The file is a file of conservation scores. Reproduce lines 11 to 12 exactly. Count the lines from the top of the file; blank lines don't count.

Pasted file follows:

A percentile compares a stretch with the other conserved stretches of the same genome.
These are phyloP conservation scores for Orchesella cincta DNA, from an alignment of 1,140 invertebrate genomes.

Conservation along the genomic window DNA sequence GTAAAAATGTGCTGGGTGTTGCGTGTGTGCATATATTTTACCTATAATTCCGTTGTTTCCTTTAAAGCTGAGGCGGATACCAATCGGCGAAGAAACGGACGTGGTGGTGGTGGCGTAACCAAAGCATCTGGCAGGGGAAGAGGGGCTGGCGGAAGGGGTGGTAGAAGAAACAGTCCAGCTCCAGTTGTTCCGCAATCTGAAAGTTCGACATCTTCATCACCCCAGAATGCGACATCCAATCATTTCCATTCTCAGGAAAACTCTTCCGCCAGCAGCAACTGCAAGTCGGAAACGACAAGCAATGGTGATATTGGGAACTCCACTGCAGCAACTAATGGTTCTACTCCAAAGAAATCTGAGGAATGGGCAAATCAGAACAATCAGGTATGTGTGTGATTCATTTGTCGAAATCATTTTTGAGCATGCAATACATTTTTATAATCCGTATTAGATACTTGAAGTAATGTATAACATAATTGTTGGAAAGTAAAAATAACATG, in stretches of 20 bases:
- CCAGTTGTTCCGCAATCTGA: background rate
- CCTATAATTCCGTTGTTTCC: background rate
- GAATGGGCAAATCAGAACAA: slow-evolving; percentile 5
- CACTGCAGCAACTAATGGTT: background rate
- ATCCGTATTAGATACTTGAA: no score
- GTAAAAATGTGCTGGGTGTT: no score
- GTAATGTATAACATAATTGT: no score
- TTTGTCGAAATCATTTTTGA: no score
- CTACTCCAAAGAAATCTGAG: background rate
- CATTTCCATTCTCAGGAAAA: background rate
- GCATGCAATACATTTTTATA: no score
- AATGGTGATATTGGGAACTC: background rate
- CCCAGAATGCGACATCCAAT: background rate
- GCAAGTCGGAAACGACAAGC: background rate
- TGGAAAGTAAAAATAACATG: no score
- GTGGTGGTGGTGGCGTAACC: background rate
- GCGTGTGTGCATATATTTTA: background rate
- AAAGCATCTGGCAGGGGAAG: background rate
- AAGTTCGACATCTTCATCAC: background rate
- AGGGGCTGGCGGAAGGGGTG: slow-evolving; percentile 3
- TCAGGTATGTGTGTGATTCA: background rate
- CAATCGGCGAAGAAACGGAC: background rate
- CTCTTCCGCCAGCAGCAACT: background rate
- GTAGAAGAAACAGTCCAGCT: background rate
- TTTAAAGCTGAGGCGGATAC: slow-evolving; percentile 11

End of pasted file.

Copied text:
- TTTGTCGAAATCATTTTTGA: no score
- CTACTCCAAAGAAATCTGAG: background rate